The unit of study will be ANC clinics clustered by region/county and randomized to either the intervention or control arms. Each study country provided a list of government-run, primary care facilities (i.e. dispensaries and/or health centers) that offer ANC services in the selected regions/counties using Ministry of Health facility administrative records. For each, data on the average number of new ANC clients seen in November and December 2019 was used to select study sites. Facilities with an average of < 30 new ANC clients per month were excluded. The sample size was calculated based on the ability to detect a 10% difference between the intervention and control arms in the primary outcome. A similar intervention in which providers were trained to provide PCC, generated a 20% difference in another study . The sample sizes in Table 1 assume that in each country, 30 ANC clinics with 300 first ANC visit clients are needed in each arm so as to have sufficient power to detect a significant difference in the study outcome of interest, if one exists, and allowing for a 10% non-response rate.
Sampling and randomization procedures
Randomization will be done at region/county level. All sampled ANC clinics will be paired based on average number of new ANC clients in November/December 2019, and then randomized into intervention and control arms on a 1:1 basis using STATA. The clinics will be blinded as to study arm allocation although ANC providers invited for the training on PCC for FGM prevention at month 3 may infer that their clinics are in the intervention arm. All ANC client participants will be blinded to study arm allocation of their ANC clinic.
For the process evaluation, sites will be selected based on responses from the month 3 data collection to identify sites that are complying with the level one intervention component. A convenience sample of six ANC providers and six new ANC clients from these clinics will be identified.
Data collectors in all countries will be trained by standardized training developed by WHO with WHO participation and supervision. Similarly, data collection will have regular supervision and monitoring. To ensure high participation, participating sites will be notified in advance on planned data collection dates. Data management with regards to data entry, coding, security, and storage, including any related processes to promote data quality are detailed in the study operations manual. Quantitative data will be collected at three time points in the intervention arm: baseline, month 3 and month 6; and at two time points in the control arm: baseline and month 6. All data collection will be conducted using structured questionnaires pre-programmed into hand-held tablets. Quantitative data collection instruments will include a screening tool for ANC providers to assess their socio-demographic information (SCR); a questionnaire assessing their FGM-related practices, skills, and attitudes (HCP); an exit questionnaire (EXT) administered to first ANC visit clients to assess their exposure to level one intervention components as well as their perception of and satisfaction with the ANC visit encounter as relates to counselling for FGM prevention provided through the ABCD approach (Table 2). All data collection tools will be translated into local languages, tested and validated in the three countries.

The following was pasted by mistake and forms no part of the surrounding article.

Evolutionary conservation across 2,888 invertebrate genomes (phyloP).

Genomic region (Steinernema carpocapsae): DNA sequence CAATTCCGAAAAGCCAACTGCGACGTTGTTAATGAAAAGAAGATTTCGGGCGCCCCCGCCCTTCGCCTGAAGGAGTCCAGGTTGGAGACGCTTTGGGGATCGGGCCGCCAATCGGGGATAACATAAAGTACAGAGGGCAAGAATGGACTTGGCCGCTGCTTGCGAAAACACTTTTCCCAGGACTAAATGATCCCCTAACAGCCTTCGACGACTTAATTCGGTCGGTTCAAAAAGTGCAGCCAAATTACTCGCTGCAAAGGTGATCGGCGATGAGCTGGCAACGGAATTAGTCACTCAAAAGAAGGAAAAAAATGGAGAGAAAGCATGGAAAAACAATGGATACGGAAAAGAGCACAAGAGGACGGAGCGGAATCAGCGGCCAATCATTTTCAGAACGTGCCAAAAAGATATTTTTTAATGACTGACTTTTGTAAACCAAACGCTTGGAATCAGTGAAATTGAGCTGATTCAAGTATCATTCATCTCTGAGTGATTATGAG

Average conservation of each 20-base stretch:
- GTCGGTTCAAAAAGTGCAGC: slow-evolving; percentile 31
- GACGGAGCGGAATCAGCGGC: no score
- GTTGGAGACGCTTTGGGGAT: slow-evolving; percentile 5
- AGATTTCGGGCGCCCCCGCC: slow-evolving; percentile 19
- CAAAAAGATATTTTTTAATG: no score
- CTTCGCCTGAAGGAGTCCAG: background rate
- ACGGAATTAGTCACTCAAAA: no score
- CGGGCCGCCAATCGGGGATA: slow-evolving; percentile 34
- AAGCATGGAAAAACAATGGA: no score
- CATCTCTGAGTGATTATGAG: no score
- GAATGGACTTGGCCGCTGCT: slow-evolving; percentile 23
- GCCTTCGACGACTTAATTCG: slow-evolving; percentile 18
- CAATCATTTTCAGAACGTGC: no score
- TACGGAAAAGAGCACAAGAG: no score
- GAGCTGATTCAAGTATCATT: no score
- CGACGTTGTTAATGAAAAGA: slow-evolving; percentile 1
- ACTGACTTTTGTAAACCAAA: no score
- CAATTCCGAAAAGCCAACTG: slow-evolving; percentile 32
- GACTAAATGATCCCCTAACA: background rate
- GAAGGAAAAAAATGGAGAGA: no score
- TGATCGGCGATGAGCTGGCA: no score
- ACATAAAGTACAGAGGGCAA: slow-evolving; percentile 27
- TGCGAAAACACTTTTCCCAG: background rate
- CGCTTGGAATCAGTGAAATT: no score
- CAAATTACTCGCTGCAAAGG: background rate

A health facility assessment will be conducted at baseline, month 3 and month 6 in both intervention and control arms using a health facility checklist (CHK), which will assess compliance to the level one intervention component using an observational checklist as well as a short set of questions for health facility managers. The observation will assess dose and fidelity of the level one intervention component. The questions for the facility managers will assess catchment population, number of ANC providers, number of ANC clients seen per month, as well as number of staff meetings and supervisory visits held. It will also assess the facility’s environmental context regarding any pro- or anti-FGM activities targeting its catchment population.
Qualitative data in the form of in-depth interviews (IDIs) among a convenience sample of ANC providers and first ANC visit clients will be conducted at month 6 in the intervention clinics as described above. The IDIs will explore the acceptability, feasibility and other motivational/de-motivational factors that might influence intervention implementation. The IDIs will also be used to explore acceptability and appropriateness of the intervention as well as assessing respondents’ agency, perceptions of service delivery and any perceived impact of PCC on their FGM-related values/attitudes. The IDIs will be guided by an interview guide (Supplementary File 1).
Data analysis will be conducted using both intention-to-treat and per-protocol approaches. A per-protocol analysis will utilize data from both ANC providers and their clients only if the provider was working in a clinic in the intervention arm and received the novel training on PCC for FGM prevention. Data from newly employed ANC providers in the intervention arm or from providers moving from an intervention to a control clinic will be excluded. No imputation of missing data will be performed.